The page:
The Vine Inn
“Cracking pub secluded in marvellous hill country” - AA Inspector
Tucked into one of the sharp valleys which cleave the glorious Clent Hills, the Vine started life as a watermill at the dawn of the Industrial Revolution. Reborn as a pub in 1851, beers from Wye Valley, supplemented by cider and perry fresh from the Malvern Hills reward ramblers challenging the mini-mountain range that are the Clents. Recover in the tranquil wood-side gardens behind the flower basket-hung pub and consider a tempting menu that specialises in game and fresh fish offering the likes of pan-fried, local pigeon breast, followed by Moroccan beef tagine; pavé of halibut; or The Vine’s game pie. Leave space for tasty home-made desserts.
- Children welcome
- Children's portions
- Free Wifi
- Parking available
- Coach parties accepted
- Open all year
- Wide selection of ciders
Also in the area
About the area
Worcestershire is a county of rolling hills, save for the flat Vale of Evesham in the east and the prominent spine of the Malverns in the west. Nearly all of the land is worked in some way; arable farming predominates – oilseed rape, cereals and potatoes – but there are concentrated areas of specific land uses, such as market gardening and plum growing.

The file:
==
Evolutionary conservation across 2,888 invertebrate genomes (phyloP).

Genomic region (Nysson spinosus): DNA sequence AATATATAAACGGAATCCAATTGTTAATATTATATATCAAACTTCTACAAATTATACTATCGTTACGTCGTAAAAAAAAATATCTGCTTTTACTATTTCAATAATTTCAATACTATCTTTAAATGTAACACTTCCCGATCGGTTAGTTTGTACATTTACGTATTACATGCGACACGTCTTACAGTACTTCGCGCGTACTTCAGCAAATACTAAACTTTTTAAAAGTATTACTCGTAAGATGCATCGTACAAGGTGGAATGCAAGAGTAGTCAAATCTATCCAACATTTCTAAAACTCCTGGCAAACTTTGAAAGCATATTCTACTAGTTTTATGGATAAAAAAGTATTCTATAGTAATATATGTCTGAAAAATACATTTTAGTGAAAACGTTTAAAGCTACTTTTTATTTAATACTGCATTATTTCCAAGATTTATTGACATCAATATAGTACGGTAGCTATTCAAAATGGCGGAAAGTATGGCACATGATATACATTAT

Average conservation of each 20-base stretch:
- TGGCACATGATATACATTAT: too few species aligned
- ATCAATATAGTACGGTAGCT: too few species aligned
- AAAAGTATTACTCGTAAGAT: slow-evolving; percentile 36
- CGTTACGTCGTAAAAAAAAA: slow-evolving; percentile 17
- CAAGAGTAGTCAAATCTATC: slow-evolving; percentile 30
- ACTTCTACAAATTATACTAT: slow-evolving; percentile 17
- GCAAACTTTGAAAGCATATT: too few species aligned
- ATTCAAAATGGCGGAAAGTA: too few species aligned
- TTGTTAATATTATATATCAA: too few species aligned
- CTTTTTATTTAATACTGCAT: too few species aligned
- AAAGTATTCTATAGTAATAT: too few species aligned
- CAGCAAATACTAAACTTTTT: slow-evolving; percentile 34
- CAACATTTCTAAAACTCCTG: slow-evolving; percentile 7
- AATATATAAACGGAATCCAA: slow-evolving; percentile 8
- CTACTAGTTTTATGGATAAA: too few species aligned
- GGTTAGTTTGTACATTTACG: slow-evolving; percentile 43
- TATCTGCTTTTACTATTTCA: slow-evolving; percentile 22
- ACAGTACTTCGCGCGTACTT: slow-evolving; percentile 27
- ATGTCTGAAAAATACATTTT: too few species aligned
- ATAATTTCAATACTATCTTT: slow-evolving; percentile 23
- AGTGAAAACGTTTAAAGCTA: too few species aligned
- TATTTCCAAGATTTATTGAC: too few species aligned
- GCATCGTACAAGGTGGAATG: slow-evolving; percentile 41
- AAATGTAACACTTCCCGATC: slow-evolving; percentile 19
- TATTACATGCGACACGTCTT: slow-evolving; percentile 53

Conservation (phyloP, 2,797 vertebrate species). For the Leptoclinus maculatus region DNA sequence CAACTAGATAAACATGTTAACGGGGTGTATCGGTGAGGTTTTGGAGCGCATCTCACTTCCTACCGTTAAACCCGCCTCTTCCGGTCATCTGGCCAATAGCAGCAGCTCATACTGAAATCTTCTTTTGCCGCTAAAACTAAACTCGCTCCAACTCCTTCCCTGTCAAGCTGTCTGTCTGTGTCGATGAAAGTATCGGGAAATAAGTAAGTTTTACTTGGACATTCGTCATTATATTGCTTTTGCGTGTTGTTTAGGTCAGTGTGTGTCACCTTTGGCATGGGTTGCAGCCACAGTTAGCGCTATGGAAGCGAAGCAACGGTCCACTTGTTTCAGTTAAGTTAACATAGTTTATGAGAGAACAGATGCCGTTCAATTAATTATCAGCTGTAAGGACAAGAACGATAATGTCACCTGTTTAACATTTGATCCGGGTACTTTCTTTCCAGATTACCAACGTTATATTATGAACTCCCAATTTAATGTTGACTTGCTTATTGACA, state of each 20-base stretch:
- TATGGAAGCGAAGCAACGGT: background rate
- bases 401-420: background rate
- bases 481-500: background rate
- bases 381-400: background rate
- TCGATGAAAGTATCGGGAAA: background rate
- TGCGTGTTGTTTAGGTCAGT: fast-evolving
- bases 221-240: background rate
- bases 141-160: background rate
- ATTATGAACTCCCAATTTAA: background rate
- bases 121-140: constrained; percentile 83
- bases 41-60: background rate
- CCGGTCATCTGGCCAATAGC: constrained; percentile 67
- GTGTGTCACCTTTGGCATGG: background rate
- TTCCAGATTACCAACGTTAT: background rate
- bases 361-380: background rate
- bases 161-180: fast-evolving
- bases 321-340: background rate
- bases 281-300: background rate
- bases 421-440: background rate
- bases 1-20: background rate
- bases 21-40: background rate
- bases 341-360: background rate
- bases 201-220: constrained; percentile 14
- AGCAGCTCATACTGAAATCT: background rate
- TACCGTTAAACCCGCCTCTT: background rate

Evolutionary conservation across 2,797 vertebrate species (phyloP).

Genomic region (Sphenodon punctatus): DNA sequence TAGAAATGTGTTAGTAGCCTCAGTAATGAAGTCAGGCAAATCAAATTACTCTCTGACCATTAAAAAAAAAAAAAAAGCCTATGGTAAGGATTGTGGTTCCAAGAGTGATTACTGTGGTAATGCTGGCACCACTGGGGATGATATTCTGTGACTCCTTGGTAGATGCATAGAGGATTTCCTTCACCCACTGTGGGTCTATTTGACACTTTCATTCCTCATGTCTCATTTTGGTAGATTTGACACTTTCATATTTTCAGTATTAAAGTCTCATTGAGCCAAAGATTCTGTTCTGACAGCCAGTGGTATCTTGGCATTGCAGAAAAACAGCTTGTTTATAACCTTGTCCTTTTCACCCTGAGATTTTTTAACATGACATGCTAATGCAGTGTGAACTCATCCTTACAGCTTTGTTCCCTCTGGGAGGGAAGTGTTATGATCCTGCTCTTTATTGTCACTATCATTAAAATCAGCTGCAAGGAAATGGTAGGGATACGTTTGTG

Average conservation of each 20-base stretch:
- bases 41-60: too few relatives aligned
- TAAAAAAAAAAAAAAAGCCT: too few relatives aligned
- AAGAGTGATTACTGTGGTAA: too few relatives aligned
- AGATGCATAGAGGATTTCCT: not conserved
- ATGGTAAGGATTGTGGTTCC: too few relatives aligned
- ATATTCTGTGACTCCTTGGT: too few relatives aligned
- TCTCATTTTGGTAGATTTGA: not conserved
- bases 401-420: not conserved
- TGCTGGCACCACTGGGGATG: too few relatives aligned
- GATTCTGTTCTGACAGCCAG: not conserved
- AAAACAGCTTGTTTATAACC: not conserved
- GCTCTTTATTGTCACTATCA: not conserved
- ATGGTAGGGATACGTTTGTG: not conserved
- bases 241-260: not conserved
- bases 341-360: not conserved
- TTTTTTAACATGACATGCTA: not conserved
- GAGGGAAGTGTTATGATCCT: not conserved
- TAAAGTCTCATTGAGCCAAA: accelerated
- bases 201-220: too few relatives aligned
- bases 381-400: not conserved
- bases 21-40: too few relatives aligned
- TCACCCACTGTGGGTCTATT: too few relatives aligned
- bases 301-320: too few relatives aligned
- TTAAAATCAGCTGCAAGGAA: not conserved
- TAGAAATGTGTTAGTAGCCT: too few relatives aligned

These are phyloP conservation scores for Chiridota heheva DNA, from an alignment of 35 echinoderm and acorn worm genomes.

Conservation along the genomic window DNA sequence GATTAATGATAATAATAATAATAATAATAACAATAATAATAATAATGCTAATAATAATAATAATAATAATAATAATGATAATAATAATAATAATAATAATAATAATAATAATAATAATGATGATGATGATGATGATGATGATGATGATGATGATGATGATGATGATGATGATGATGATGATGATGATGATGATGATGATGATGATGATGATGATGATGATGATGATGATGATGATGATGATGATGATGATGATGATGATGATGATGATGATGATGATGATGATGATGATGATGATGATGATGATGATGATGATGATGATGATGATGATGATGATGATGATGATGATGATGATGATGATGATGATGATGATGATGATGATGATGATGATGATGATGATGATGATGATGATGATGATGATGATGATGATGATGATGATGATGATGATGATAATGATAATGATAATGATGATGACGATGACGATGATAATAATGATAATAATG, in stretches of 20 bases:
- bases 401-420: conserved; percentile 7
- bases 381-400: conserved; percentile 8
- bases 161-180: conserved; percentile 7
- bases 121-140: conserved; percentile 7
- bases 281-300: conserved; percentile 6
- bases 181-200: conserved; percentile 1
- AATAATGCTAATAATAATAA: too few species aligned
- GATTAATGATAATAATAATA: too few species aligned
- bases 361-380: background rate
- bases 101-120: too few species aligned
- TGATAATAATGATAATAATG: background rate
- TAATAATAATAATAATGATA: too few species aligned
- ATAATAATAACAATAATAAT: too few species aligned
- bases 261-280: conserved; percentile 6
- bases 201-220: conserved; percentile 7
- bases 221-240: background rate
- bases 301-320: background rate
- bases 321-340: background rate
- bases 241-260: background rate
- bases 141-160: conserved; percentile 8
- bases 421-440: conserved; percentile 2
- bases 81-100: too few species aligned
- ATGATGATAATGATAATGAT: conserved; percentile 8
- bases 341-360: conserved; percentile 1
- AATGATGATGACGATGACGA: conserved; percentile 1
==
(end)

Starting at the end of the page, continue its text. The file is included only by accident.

Worcester is the county town, and home to Worcestershire County Cricket Club, which has what some regard as the most attractive grounds in the country, in a delightful setting with views of Worcester Cathedral. The Malverns, Great and Little, set on the slopes of the Malvern Hills, are renowned for their refinement. Great Malvern, terraced on its hillside site, came to prominence as a genteel spa for well-to-do Victorians, rivalling the likes of Bath, Buxton and Cheltenham with its glorious surroundings.
Sir Edward Elgar was a Worcester man, and his statue stands on the High Street, facing the cathedral. The cottage where he was born is now a museum and he is commemorated on the £20 note. Other notable Worcestershire figures include poet A E Housman, chocolate magnate George Cadbury; and Lea and Perrins, inventors of Worcestershire sauce.
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